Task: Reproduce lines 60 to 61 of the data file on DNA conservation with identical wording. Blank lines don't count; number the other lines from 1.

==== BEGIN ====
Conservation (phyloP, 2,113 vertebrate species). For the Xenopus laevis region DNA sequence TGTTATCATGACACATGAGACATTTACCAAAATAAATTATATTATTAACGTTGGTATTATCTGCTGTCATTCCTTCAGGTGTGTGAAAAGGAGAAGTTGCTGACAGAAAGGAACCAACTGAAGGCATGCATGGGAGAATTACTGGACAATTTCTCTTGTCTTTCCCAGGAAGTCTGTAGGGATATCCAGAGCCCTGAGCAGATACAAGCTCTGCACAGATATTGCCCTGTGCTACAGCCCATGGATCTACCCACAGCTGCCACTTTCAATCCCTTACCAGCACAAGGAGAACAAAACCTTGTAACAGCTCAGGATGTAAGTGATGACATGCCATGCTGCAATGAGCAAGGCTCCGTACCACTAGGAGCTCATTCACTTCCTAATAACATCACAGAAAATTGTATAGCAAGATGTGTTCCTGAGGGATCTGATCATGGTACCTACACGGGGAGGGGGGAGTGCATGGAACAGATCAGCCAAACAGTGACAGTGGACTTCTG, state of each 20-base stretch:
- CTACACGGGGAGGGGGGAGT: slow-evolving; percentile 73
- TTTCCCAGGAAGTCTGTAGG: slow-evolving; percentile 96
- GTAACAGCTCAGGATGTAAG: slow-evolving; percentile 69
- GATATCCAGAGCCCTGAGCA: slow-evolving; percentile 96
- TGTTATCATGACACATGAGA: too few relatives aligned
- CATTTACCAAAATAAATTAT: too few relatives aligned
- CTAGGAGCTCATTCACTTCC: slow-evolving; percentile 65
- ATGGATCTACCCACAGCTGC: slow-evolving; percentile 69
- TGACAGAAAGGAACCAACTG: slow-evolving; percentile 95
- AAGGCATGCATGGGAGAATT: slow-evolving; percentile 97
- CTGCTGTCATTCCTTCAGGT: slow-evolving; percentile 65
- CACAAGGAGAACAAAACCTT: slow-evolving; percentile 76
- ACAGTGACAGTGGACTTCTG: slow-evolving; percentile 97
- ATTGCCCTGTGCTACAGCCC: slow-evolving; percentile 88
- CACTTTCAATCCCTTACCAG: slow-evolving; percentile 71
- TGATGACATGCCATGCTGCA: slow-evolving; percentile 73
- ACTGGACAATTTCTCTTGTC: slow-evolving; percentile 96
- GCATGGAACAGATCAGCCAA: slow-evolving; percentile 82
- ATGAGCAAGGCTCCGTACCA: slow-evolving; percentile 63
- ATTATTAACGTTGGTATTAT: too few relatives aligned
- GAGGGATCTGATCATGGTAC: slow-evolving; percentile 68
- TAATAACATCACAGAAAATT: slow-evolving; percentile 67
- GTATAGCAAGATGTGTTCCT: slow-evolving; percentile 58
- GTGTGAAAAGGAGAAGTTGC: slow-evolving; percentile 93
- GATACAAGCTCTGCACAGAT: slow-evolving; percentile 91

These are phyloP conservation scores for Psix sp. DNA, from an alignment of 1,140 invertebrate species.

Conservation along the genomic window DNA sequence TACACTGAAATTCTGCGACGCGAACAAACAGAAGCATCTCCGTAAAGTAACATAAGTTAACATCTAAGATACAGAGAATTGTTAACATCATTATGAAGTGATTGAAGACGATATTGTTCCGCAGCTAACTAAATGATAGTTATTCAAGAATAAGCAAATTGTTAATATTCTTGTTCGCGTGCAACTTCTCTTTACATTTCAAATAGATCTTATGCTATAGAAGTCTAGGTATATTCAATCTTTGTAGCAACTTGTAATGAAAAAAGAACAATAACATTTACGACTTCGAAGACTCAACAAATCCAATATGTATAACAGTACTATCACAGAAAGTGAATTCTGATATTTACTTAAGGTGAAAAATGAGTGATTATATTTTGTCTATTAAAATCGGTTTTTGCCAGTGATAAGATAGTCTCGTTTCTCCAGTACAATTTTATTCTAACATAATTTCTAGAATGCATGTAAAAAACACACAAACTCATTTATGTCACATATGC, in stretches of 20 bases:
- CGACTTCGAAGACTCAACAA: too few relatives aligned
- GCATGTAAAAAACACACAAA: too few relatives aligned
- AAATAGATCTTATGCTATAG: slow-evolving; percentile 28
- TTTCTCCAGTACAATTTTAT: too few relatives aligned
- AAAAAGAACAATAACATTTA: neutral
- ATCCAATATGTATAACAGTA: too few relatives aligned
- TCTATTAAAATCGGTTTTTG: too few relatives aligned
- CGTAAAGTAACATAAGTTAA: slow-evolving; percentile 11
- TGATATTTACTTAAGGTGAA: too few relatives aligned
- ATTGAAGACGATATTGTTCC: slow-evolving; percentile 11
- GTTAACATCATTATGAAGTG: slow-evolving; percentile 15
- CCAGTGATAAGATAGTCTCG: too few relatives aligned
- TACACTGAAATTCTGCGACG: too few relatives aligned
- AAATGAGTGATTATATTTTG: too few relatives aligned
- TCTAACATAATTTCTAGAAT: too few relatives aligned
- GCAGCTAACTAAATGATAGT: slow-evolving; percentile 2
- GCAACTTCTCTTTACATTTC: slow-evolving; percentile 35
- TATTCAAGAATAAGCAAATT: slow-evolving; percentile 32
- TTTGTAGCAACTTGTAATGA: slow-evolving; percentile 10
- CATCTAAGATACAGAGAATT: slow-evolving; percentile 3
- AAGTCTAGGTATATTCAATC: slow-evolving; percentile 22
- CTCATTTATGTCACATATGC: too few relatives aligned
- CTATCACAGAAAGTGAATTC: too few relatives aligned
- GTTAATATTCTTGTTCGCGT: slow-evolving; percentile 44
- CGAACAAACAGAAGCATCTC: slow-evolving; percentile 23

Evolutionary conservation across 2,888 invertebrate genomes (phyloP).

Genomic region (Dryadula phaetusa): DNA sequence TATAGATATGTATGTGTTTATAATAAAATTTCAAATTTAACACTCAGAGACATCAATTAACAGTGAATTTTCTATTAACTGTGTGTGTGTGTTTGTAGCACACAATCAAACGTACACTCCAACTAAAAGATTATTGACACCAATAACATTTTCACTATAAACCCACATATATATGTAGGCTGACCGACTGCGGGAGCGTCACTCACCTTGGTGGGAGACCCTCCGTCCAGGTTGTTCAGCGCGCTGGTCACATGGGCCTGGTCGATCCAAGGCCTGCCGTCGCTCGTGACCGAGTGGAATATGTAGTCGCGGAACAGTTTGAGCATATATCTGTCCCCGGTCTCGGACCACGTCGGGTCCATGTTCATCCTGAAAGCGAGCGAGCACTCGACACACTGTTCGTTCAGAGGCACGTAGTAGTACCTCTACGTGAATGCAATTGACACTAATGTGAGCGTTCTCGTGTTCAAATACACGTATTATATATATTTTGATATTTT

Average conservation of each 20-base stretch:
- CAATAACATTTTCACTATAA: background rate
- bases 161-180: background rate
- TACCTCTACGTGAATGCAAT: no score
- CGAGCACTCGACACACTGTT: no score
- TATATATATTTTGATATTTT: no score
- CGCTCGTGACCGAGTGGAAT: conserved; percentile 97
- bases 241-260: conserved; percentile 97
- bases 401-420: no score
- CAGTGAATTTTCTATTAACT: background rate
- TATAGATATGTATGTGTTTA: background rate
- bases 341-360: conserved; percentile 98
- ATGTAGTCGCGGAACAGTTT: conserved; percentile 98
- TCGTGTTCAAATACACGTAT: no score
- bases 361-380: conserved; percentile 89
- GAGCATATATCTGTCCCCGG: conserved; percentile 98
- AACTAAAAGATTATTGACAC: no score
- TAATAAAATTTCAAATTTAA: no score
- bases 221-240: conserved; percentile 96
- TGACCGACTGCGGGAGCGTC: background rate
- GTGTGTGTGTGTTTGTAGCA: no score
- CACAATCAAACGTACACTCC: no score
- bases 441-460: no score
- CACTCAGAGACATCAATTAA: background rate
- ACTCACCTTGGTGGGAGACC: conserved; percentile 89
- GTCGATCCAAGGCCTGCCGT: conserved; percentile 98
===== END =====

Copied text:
- CGAGCACTCGACACACTGTT: no score
- TATATATATTTTGATATTTT: no score